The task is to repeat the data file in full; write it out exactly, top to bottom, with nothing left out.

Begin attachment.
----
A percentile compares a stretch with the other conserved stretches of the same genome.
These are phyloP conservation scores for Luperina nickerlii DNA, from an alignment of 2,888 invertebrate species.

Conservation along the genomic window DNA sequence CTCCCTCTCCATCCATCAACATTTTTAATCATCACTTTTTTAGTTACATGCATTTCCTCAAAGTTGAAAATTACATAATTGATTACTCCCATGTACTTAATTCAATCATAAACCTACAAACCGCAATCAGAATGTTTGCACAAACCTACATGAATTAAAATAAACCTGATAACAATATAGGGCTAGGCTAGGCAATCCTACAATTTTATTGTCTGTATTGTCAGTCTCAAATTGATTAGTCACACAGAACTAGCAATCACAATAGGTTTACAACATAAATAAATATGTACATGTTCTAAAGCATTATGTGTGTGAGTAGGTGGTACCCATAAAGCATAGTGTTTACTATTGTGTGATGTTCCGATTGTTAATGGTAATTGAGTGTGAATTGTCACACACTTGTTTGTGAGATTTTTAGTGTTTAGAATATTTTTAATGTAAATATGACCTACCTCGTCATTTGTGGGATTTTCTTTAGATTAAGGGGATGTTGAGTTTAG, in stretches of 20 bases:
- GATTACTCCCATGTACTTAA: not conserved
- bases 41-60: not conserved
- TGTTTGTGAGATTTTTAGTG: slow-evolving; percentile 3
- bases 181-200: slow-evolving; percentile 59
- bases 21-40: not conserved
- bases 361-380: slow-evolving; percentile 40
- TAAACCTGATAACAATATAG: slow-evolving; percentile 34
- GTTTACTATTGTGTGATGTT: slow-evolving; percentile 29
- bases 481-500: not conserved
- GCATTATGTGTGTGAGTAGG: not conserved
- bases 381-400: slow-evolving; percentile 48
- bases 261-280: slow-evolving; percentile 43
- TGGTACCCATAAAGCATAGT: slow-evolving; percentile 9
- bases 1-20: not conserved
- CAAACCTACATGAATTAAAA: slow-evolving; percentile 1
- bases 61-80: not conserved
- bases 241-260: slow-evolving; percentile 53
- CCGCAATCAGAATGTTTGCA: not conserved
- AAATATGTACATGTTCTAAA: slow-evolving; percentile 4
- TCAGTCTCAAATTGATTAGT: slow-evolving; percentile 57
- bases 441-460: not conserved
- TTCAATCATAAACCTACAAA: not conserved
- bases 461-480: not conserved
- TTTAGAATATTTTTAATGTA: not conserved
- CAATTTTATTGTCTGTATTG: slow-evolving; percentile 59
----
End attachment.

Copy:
A percentile compares a stretch with the other conserved stretches of the same genome.
These are phyloP conservation scores for Luperina nickerlii DNA, from an alignment of 2,888 invertebrate species.

Conservation along the genomic window DNA sequence CTCCCTCTCCATCCATCAACATTTTTAATCATCACTTTTTTAGTTACATGCATTTCCTCAAAGTTGAAAATTACATAATTGATTACTCCCATGTACTTAATTCAATCATAAACCTACAAACCGCAATCAGAATGTTTGCACAAACCTACATGAATTAAAATAAACCTGATAACAATATAGGGCTAGGCTAGGCAATCCTACAATTTTATTGTCTGTATTGTCAGTCTCAAATTGATTAGTCACACAGAACTAGCAATCACAATAGGTTTACAACATAAATAAATATGTACATGTTCTAAAGCATTATGTGTGTGAGTAGGTGGTACCCATAAAGCATAGTGTTTACTATTGTGTGATGTTCCGATTGTTAATGGTAATTGAGTGTGAATTGTCACACACTTGTTTGTGAGATTTTTAGTGTTTAGAATATTTTTAATGTAAATATGACCTACCTCGTCATTTGTGGGATTTTCTTTAGATTAAGGGGATGTTGAGTTTAG, in stretches of 20 bases:
- GATTACTCCCATGTACTTAA: not conserved
- bases 41-60: not conserved
- TGTTTGTGAGATTTTTAGTG: slow-evolving; percentile 3
- bases 181-200: slow-evolving; percentile 59
- bases 21-40: not conserved
- bases 361-380: slow-evolving; percentile 40
- TAAACCTGATAACAATATAG: slow-evolving; percentile 34
- GTTTACTATTGTGTGATGTT: slow-evolving; percentile 29
- bases 481-500: not conserved
- GCATTATGTGTGTGAGTAGG: not conserved
- bases 381-400: slow-evolving; percentile 48
- bases 261-280: slow-evolving; percentile 43
- TGGTACCCATAAAGCATAGT: slow-evolving; percentile 9
- bases 1-20: not conserved
- CAAACCTACATGAATTAAAA: slow-evolving; percentile 1
- bases 61-80: not conserved
- bases 241-260: slow-evolving; percentile 53
- CCGCAATCAGAATGTTTGCA: not conserved
- AAATATGTACATGTTCTAAA: slow-evolving; percentile 4
- TCAGTCTCAAATTGATTAGT: slow-evolving; percentile 57
- bases 441-460: not conserved
- TTCAATCATAAACCTACAAA: not conserved
- bases 461-480: not conserved
- TTTAGAATATTTTTAATGTA: not conserved
- CAATTTTATTGTCTGTATTG: slow-evolving; percentile 59